8,000 workers to strike over equal pay

As many as 8,000 workers will go on strike today in Glasgow due to a “lack of progress” on equal pay claims, it has emerged.

The planned 48 hour strike, which is expected to cause disruption to a wide range of public services, has been organised by members of unions GMB and Unison.

According to BBC News, union members are angry at poor progress made on equal pay claims lodged by thousands of female workers – some of which have been through “years of Tribunal hearings and Court judgments.”

At the beginning of the year, Glasgow city council said that it would reach a ‘negotiated settlement’ to thousands of equal pay claims which had arisen from a pay and conditions scheme first introduced several years earlier.

GMB and Unison claim that the scheme in question had a far-reaching impact on female workers all across the city, leading to those working in roles such as cleaning and catering earning up to £3 an hour less than men in comparable roles.

They add that 10 months of talks and some 21 meetings held in attempt to resolve the issues have “gone absolutely nowhere” and that promises made by the council have not been kept.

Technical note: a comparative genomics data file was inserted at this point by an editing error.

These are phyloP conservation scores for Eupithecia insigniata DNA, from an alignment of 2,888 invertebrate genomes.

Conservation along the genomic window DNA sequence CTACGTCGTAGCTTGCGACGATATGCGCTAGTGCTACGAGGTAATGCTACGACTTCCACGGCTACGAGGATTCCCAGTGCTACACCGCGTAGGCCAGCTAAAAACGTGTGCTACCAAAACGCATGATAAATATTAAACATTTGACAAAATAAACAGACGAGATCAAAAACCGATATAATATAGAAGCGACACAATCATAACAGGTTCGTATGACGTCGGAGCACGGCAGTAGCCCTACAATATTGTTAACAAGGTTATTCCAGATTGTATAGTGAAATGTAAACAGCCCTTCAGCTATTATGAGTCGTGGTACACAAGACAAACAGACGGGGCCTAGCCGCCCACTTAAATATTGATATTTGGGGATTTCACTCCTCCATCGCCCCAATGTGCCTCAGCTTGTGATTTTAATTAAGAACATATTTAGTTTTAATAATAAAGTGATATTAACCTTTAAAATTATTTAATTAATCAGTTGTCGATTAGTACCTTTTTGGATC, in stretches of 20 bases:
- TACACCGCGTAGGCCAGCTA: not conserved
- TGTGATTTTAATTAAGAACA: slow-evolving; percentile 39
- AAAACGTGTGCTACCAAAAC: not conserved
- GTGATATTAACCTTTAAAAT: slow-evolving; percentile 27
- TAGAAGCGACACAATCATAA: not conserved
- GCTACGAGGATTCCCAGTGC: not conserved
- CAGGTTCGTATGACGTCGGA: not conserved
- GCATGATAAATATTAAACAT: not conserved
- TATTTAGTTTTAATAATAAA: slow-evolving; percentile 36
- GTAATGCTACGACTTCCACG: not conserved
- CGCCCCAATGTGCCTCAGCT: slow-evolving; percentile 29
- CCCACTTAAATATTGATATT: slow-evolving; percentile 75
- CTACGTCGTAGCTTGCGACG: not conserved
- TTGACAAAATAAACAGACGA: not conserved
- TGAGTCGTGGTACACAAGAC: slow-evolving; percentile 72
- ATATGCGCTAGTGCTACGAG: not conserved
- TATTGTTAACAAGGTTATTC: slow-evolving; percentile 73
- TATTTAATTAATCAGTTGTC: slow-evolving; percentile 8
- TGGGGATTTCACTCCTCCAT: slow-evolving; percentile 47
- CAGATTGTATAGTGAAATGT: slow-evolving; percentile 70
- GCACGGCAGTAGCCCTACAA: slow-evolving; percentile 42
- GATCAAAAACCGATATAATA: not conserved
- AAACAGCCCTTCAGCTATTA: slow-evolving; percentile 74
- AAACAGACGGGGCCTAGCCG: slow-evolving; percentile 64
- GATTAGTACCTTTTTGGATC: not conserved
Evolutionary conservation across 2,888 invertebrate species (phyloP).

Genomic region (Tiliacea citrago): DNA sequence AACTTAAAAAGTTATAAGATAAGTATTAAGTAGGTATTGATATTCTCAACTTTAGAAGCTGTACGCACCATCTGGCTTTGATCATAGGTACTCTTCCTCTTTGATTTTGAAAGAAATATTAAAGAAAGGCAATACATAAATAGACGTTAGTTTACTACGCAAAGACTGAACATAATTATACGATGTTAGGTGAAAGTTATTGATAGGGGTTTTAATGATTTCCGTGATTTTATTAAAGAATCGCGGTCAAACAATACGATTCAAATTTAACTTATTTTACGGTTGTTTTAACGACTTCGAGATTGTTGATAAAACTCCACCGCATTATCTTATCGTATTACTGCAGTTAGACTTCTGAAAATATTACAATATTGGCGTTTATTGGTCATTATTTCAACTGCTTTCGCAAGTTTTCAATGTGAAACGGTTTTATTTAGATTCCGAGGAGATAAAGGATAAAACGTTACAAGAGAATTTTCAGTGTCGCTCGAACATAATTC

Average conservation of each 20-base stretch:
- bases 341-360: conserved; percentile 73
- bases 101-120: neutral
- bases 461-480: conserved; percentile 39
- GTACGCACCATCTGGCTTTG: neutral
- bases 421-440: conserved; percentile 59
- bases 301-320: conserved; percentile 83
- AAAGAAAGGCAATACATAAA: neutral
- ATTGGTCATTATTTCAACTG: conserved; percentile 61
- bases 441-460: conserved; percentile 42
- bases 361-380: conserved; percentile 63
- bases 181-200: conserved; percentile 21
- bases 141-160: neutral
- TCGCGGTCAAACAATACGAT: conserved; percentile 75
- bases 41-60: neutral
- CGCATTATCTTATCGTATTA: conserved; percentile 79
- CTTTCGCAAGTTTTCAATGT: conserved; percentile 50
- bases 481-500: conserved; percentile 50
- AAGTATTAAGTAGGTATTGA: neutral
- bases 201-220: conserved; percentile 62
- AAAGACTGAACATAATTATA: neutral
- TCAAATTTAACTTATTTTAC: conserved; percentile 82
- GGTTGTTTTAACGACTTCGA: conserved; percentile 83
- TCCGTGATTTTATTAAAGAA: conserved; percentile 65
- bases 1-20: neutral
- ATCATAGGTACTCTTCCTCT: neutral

In response, Glasgow council leader Susan Aitken said that she was “not entirely sure” why the strike had been planned.

“Negotiations have been continuing. We’ve made considerable progress in a number of areas,” she said.

“There’s going to be enormous disruption caused in Glasgow – and to some of the most vulnerable people in the city. [Including] some people who are at the end of their life, receiving end of life care,” she added.

Reports suggest that all mainstream primary schools, nurseries and additional support schools in the area will be closed over the course of the strike, while home care services, cafes, leisure facilities and cleaning services will experience “significant disruption.”

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Donna Martin

Donna Martin

Partner at Mackrell Turner Garrett
Donna Martin is a Partner in the Employment team at Mackrell Turner Garrett’s London office. She advises both employers and employees on a full range of contentious and non-contentious issues. As an employment law expert, Donna has significant experience in drafting employment contracts and handbooks, advising on grievance and disciplinary procedures and preparatory work prior to tribunals, including advising on the advantages and disadvantages of settling cases.